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History and Economics
Adventures of Ideas by
Call Number: CB53 .W55 1967
Publication Date: 1967-01-01
The title of this book, Adventures of Ideas, bears two meanings, both applicable to the subject-matter. One meaning is the effect of certain ideas in promoting the slow drift of mankind towards civilization. This is the Adventure of Ideas in the history of mankind. The other meaning is the author's adventure in framing a speculative scheme of ideas which shall be explanatory of the historical adventure.
The Age of Insight by
Call Number: BF315 .K296 2012
Publication Date: 2012-03-27
"The Age of Insight" takes us to Vienna 1900, where leaders in science, medicine, and art began a revolution that changed forever how we think about the human mind and how mind and brain relate to art. At the turn of the century, Vienna was the cultural capital of Europe. Artists and scientists met in glittering salons, where they freely exchanged ideas that led to revolutionary breakthroughs in psychology, brain science, literature, and art. Kandel takes us into the world of Vienna to trace, in rich and rewarding detail, the ideas and advances made then, and their enduring influence today. The Vienna School of Medicine led the way with its realization that truth lies hidden beneath the surface. That principle infused Viennese culture and strongly influenced the other pioneers of Vienna 1900. Reinvigorating the intellectual inquiry that began in Vienna 1900, "The Age of Insight" is a wonderfully written, superbly researched, and beautifully illustrated book that also provides a foundation for future work in neuroscience and the humanities.
The Ascent of Money by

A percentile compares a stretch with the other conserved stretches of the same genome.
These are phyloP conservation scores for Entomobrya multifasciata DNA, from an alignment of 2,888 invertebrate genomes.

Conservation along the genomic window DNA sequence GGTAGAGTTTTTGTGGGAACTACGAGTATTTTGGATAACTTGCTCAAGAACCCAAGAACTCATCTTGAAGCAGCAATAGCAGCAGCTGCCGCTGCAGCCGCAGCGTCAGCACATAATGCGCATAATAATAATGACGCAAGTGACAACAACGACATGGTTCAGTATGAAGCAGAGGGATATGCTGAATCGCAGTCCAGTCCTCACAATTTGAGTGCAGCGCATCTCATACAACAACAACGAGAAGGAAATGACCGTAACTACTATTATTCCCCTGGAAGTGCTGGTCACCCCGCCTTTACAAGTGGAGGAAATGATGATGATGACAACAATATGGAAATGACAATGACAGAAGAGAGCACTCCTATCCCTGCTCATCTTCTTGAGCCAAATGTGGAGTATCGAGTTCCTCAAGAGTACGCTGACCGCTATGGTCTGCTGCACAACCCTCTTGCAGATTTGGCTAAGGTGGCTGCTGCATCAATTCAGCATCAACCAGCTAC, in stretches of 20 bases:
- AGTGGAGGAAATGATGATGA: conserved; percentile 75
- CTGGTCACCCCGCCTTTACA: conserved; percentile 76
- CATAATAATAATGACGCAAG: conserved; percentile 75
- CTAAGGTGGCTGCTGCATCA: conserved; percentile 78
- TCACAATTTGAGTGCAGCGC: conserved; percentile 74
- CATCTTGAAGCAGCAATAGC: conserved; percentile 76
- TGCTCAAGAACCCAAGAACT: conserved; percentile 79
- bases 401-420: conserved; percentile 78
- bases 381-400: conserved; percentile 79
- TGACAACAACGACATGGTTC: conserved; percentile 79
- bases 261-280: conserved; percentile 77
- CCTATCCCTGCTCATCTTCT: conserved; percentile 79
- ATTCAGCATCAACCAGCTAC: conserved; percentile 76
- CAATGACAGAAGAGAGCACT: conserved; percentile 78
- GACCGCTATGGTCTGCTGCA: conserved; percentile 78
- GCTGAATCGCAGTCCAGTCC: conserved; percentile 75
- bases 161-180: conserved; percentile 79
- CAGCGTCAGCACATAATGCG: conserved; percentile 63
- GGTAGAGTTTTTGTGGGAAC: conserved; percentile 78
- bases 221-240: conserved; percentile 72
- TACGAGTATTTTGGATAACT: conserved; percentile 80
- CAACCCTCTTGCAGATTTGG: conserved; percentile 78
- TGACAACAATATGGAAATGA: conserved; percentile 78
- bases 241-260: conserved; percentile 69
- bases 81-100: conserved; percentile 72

Call Number: HG171 .F47 2009
Publication Date: 2009-10-27
A richly original look at the origins of money and how it makes the world go round, Niall Ferguson follows the money to tell the human story behind the evolution of our financial system, from its genesis in ancient Mesopotamia to the latest upheavals on what he calls Planet Finance. What's more, Ferguson reveals financial history as the essential backstory behind all history, arguing that the evolution of credit and debt was as important as any technological innovation in the rise of civilization. As Ferguson traces the crisis from ancient Egypt's Memphis to today's Chongqing, he offers bold and compelling new insights into the rise and fall of not just money but Western power as well.
The Big Picture by
Call Number: QH325 .C36 2016
Publication Date: 2016-05-10
Already internationally acclaimed for his elegant, lucid writing on the most challenging notions in modern physics, Sean Carroll is emerging as one of the greatest humanist thinkers of his generation as he brings his extraordinary intellect to bear not only on Higgs bosons and extra dimensions but now also on our deepest personal questions. Where are we? Who are we? Are our emotions, our beliefs, and our hopes and dreams ultimately meaningless out there in the void? Does human purpose and meaning fit into a scientific worldview? In short chapters filled with intriguing historical anecdotes, personal asides, and rigorous exposition, readers learn the difference between how the world works at the quantum level, the cosmic level, and the human level--and then how each connects to the other. Carroll's presentation of the principles that have guided the scientific revolution from Darwin and Einstein to the origins of life, consciousness, and the universe is dazzlingly unique. Carroll shows how an avalanche of discoveries in the past few hundred years has changed our world and what really matters to us. Our lives are dwarfed like never before by the immensity of space and time, but they are redeemed by our capacity to comprehend it and give it meaning. The Big Picture is an unprecedented scientific worldview, a tour de force that will sit on shelves alongside the works of Stephen Hawking, Carl Sagan, Daniel Dennett, and E. O. Wilson for years to come.